From contributor T:
I use paperspace. I don't see any benefit to cramming everything on one page at somewhat reduced scales to get it to fit. Multiple drawings, well marked, are clearer and less crowded, neater and have a way of telling the story. Shop drawings should be at 1-1/2'' scale with 3" and full size details. Drawing everything at 1" scale or smaller is stupid. Once the paper space drawing is done, it is ready to print right then and there. If you check it out, a 1-1/2" drawing in paperspace is printed on a 24" x 36" paper. The same drawing printed on a 18" x 24" piece of paper is 1" scale, which I send to everyone except the cabinetmaker, who exclusively gets the 1-1/2" scale for maximum clarity. I set my decimals to only 3 places and print all cabinetry drawing in inches with large numbers noted in parenthesis in feet and inches for the mathematically challenged. I only print dimensions to 1/16" minimum or the cabinet people laugh me out of the shop. The remainder always goes to the scribes. That is what they are for.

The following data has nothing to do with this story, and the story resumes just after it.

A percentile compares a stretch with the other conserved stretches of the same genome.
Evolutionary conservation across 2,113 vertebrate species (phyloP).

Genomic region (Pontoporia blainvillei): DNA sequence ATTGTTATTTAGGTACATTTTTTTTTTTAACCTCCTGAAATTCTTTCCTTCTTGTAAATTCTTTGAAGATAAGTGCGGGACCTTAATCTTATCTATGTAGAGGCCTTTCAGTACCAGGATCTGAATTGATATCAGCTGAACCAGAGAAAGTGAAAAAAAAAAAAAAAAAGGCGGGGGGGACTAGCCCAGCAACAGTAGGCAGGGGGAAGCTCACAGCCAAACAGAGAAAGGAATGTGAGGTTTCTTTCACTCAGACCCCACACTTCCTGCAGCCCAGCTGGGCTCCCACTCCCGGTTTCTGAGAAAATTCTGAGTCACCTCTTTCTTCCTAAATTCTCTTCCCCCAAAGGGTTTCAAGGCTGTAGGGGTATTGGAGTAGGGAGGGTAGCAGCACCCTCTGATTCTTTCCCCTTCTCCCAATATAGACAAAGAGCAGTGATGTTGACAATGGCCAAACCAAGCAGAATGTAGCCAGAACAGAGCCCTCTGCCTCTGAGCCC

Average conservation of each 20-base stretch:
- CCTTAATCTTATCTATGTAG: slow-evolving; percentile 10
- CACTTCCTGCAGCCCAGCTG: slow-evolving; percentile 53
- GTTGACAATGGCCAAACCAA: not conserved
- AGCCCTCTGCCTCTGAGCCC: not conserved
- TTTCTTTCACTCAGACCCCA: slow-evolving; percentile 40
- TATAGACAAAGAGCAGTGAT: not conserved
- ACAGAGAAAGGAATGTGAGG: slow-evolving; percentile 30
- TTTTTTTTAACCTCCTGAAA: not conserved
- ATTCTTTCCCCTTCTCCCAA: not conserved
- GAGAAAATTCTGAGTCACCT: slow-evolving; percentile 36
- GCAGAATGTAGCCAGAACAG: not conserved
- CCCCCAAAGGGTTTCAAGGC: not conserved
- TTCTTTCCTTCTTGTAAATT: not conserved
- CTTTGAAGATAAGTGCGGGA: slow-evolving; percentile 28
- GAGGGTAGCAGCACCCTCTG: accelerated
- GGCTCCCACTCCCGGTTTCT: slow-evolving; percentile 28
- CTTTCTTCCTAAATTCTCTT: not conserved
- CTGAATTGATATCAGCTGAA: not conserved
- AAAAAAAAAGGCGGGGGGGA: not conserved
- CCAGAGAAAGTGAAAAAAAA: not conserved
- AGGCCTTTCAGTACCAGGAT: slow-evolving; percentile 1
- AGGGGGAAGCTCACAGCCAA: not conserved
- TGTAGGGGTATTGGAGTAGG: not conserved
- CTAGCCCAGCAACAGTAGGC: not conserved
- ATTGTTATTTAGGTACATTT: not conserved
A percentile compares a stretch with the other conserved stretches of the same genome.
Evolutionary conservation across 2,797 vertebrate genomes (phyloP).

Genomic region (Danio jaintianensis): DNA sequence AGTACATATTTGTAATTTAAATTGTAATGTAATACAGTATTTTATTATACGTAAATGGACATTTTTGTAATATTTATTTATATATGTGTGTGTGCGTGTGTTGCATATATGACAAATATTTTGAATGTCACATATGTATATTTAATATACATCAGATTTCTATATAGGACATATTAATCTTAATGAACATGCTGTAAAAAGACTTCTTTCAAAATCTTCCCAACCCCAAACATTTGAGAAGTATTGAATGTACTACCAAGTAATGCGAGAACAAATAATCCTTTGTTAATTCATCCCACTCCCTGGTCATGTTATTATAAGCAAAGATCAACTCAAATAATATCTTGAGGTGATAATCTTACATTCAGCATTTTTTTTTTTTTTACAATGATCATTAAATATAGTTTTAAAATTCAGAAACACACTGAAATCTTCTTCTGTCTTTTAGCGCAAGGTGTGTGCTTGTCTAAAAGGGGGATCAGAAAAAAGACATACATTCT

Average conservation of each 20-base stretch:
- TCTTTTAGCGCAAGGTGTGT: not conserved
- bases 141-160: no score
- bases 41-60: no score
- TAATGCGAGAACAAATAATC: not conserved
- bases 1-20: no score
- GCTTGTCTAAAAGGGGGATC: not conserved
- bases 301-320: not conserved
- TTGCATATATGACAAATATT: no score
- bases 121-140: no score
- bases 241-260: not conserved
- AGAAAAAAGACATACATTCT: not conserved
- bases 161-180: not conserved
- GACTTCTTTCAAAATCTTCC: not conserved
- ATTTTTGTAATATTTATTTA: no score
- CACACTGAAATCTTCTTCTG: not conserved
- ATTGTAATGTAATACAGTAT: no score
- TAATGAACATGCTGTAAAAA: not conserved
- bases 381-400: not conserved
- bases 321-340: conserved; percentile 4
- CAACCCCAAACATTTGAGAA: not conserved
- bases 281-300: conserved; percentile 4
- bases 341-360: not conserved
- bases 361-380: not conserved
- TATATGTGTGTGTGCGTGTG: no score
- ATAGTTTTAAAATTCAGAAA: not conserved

The only use I have ever found for 3D is for presentation purposes. I have never seen a cabinet man build from a 3D picture. Likewise, the full scale drawings are for what I call the "mentally blind."

No one has mentioned that when you draw a 3D solid and then make your other views (sections, plans, detail, etc.) and then make a plot page, this is where the dimensions go. That when you make a change, you must delete the plot page, sections, details, etc. and change the original 3D object (database) and then proceed with slicing up the cabinet (again) into the desired details and make the plot page, which is the only place that you can place the dimensions. Somewhere it was assumed that you change the database and all the dimensions on the plot page change accordingly. I don't find this to be true. Am I wrong? 3D is wonderful and it should be explored, but there is much more to it than meets the eye. Beside a plan, elevation, sections and details is "3D."

P.S. I got to the point of making drawings in an .avi format video, with surround sound in a full wrap around 3D movie, and I got more response from a perspective drawing done with pen, pencil and color. They actually frame these pictures for the walls.

From contributor K: